intended to return assets to design condition—to find problems, preempt failures through
reporting visual findings and data (dimensions, clearances, readings, photos, etc.),
and extend the life of the asset.
The job plan is one of the pillars of the PM plan (in
addition to manpower, materials and tools) that will ensure that the PM
maintenance work is done efficiently and trouble-free from start to finish. FIG. 2 provides
an overview of the five PM goals: prevent, detect, predict, delay, prolong
Subsequently, the perfect job pack—whether in a physical or
each PM job is characterized by:
To determine what should be included
in the job plan pack, a checklist should be developed (or adapted from an
existing one) to ensure that the job plan pack requirements are fully covered.
The checklist, like the one shown in TABLE 1, provides such detailed requirements.
The review should be carried out by:
The reliability engineer will be the owner of the process and will liaise
with all parties until the completed review or development of the new job plan is
uploaded onto the CMMS or generated as a hard copy. FIG. 3 shows a typical process that can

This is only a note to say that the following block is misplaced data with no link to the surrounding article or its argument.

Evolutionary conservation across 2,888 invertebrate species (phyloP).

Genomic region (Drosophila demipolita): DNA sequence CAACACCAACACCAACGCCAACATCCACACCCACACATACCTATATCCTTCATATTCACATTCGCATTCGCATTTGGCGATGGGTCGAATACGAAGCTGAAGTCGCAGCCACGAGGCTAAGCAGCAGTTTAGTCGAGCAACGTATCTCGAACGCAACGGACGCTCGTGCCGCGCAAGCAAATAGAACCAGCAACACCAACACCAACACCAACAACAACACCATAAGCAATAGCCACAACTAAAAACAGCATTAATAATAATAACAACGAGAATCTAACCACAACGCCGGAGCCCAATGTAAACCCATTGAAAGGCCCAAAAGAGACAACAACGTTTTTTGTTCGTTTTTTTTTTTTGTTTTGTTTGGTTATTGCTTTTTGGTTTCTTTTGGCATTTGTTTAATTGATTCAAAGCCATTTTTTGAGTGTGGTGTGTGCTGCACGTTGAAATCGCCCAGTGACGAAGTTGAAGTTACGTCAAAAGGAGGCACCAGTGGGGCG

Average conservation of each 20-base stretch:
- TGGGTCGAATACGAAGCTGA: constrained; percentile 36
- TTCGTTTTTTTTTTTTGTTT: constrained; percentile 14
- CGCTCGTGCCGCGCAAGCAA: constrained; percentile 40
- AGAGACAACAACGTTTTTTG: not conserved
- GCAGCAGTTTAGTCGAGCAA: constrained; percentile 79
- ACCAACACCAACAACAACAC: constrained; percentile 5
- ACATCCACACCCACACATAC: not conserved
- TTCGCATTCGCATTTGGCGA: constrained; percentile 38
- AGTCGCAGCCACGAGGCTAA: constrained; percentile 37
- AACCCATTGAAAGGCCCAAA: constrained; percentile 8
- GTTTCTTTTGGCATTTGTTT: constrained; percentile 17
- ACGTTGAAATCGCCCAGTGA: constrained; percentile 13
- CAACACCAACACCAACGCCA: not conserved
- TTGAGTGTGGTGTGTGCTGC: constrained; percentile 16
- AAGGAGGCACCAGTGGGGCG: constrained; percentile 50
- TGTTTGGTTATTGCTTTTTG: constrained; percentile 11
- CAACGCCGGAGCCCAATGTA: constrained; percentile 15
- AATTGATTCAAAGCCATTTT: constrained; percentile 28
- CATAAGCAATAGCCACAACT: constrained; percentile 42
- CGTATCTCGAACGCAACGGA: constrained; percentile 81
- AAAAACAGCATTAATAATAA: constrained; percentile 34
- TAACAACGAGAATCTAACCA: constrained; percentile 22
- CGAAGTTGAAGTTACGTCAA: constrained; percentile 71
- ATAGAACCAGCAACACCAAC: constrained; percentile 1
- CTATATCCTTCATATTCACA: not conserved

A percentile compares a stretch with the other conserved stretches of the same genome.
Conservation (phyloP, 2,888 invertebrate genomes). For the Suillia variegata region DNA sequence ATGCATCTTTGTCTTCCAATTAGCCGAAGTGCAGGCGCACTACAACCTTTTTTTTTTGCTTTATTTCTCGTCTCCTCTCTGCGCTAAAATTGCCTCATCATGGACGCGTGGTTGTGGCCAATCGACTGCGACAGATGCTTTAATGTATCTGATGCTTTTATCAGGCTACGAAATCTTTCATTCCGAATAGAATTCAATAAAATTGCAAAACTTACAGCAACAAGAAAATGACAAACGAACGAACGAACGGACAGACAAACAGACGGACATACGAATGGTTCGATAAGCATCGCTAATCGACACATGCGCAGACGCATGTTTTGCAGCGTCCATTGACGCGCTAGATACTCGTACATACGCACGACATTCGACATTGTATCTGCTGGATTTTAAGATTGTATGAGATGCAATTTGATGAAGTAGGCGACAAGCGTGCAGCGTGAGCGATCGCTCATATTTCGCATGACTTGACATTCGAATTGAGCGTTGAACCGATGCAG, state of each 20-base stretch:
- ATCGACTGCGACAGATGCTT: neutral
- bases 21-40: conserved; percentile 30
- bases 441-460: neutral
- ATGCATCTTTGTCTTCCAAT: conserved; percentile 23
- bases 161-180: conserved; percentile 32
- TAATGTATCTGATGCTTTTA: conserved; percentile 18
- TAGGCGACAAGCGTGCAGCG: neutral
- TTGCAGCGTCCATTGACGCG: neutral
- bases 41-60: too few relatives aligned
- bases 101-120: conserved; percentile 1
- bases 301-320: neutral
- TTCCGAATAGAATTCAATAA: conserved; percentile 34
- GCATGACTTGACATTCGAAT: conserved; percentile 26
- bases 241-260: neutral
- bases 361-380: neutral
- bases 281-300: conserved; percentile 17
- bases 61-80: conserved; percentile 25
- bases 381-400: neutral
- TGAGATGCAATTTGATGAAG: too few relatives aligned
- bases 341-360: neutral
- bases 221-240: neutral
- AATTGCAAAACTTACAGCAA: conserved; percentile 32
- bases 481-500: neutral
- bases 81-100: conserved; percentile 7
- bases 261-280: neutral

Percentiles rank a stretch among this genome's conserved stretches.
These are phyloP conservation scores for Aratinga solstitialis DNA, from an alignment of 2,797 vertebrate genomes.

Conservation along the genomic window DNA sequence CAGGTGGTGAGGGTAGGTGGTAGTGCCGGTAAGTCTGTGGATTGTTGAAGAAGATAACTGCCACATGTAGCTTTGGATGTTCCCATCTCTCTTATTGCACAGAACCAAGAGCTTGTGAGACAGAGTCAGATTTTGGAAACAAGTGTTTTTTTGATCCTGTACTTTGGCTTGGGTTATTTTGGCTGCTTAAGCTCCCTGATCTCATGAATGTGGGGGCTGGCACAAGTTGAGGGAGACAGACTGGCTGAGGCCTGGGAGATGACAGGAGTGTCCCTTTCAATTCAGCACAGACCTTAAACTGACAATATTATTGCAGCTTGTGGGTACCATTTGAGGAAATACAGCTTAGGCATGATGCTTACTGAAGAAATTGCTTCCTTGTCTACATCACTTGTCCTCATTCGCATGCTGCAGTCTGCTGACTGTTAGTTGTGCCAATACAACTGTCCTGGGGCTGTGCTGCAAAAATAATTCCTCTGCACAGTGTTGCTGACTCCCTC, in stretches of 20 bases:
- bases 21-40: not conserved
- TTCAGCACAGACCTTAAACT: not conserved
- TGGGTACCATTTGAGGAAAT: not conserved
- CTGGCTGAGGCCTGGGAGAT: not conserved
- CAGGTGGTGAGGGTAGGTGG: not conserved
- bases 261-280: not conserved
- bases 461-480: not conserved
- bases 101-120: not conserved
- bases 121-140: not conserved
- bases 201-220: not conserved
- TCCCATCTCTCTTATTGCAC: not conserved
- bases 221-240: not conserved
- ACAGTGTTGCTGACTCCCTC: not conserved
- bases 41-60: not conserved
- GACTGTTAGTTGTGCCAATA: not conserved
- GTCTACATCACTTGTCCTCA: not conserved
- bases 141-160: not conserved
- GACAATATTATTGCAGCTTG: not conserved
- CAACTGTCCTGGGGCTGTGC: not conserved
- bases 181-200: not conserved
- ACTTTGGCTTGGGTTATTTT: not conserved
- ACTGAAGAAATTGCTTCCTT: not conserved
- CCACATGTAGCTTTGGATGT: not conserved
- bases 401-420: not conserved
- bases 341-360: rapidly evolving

be used for the review. Organizations can adapt this approach and process to suit their own
requirements and needs.
responsibilities. The roles and responsibilities of the stakeholders involved in the review
process are further summarized below:
Takeaways. In this
article, an integrated approach has been proposed for the improvement and
development of “Job Plan 2.0,” which can be utilized by organizations seeking
to achieve PM continuous improvement and benefit from its associated advantages.
When deciding to approve the initiative, management must consider the
organization’s readiness to commit time, resources and the involvement and
participation of those concerned.
This job plan is a radical change in the way PMs are planned and managed—if
carried out successfully, the return and benefits can be significant in terms
of PM safety, efficiency, increased asset uptime and cost savings. HP
BENOURINE BENOMAR has more than 35 yr of experience in projects, maintenance management
and reliability of LNG, LPG and offshore oil production facilities. He has
worked with major oil companies like SONATRACH (Algeria), ADNOC Group (UAE) and
Technical Consultant EP2C Energy (Ireland). Presently, Benourine is a freelance
consultant. He earned his Bsc. degree in mechanical engineering from Plymouth
Polytechnic (UK) and an MBA from Nancy2 University (France).